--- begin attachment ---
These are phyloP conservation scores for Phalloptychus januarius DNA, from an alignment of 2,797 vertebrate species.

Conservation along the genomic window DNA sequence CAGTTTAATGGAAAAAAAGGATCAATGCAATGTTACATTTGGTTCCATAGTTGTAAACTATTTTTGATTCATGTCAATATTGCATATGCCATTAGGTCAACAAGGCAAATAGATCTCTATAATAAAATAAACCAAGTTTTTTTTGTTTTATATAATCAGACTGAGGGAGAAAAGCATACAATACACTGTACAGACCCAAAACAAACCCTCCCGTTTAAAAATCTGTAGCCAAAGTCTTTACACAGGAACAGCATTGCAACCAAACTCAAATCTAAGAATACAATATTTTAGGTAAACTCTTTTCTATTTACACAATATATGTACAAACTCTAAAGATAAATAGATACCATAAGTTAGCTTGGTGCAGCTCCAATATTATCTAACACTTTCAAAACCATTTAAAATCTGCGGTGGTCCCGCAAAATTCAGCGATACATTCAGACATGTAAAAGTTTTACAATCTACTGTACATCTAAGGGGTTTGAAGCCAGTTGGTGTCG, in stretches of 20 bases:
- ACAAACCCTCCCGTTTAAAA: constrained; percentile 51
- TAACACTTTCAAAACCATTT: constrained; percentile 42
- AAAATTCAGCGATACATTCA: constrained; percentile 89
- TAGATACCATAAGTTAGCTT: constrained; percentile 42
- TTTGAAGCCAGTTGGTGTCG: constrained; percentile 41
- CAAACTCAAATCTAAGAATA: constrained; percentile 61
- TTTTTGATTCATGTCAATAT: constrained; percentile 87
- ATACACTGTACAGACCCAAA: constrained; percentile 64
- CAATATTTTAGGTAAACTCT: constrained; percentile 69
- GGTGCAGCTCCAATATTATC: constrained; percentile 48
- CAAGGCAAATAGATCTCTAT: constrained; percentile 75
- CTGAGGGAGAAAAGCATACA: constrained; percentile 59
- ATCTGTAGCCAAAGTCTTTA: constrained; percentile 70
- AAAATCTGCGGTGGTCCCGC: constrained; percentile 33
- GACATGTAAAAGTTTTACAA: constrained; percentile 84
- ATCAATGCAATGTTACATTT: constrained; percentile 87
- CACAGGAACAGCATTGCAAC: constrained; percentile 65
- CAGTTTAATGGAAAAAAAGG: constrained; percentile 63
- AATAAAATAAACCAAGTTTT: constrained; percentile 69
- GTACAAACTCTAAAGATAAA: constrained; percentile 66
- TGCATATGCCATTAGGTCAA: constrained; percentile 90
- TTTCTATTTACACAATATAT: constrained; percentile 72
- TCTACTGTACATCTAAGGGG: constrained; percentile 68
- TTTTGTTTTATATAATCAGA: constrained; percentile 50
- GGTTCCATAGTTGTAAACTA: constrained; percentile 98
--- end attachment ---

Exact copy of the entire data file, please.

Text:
These are phyloP conservation scores for Phalloptychus januarius DNA, from an alignment of 2,797 vertebrate species.

Conservation along the genomic window DNA sequence CAGTTTAATGGAAAAAAAGGATCAATGCAATGTTACATTTGGTTCCATAGTTGTAAACTATTTTTGATTCATGTCAATATTGCATATGCCATTAGGTCAACAAGGCAAATAGATCTCTATAATAAAATAAACCAAGTTTTTTTTGTTTTATATAATCAGACTGAGGGAGAAAAGCATACAATACACTGTACAGACCCAAAACAAACCCTCCCGTTTAAAAATCTGTAGCCAAAGTCTTTACACAGGAACAGCATTGCAACCAAACTCAAATCTAAGAATACAATATTTTAGGTAAACTCTTTTCTATTTACACAATATATGTACAAACTCTAAAGATAAATAGATACCATAAGTTAGCTTGGTGCAGCTCCAATATTATCTAACACTTTCAAAACCATTTAAAATCTGCGGTGGTCCCGCAAAATTCAGCGATACATTCAGACATGTAAAAGTTTTACAATCTACTGTACATCTAAGGGGTTTGAAGCCAGTTGGTGTCG, in stretches of 20 bases:
- ACAAACCCTCCCGTTTAAAA: constrained; percentile 51
- TAACACTTTCAAAACCATTT: constrained; percentile 42
- AAAATTCAGCGATACATTCA: constrained; percentile 89
- TAGATACCATAAGTTAGCTT: constrained; percentile 42
- TTTGAAGCCAGTTGGTGTCG: constrained; percentile 41
- CAAACTCAAATCTAAGAATA: constrained; percentile 61
- TTTTTGATTCATGTCAATAT: constrained; percentile 87
- ATACACTGTACAGACCCAAA: constrained; percentile 64
- CAATATTTTAGGTAAACTCT: constrained; percentile 69
- GGTGCAGCTCCAATATTATC: constrained; percentile 48
- CAAGGCAAATAGATCTCTAT: constrained; percentile 75
- CTGAGGGAGAAAAGCATACA: constrained; percentile 59
- ATCTGTAGCCAAAGTCTTTA: constrained; percentile 70
- AAAATCTGCGGTGGTCCCGC: constrained; percentile 33
- GACATGTAAAAGTTTTACAA: constrained; percentile 84
- ATCAATGCAATGTTACATTT: constrained; percentile 87
- CACAGGAACAGCATTGCAAC: constrained; percentile 65
- CAGTTTAATGGAAAAAAAGG: constrained; percentile 63
- AATAAAATAAACCAAGTTTT: constrained; percentile 69
- GTACAAACTCTAAAGATAAA: constrained; percentile 66
- TGCATATGCCATTAGGTCAA: constrained; percentile 90
- TTTCTATTTACACAATATAT: constrained; percentile 72
- TCTACTGTACATCTAAGGGG: constrained; percentile 68
- TTTTGTTTTATATAATCAGA: constrained; percentile 50
- GGTTCCATAGTTGTAAACTA: constrained; percentile 98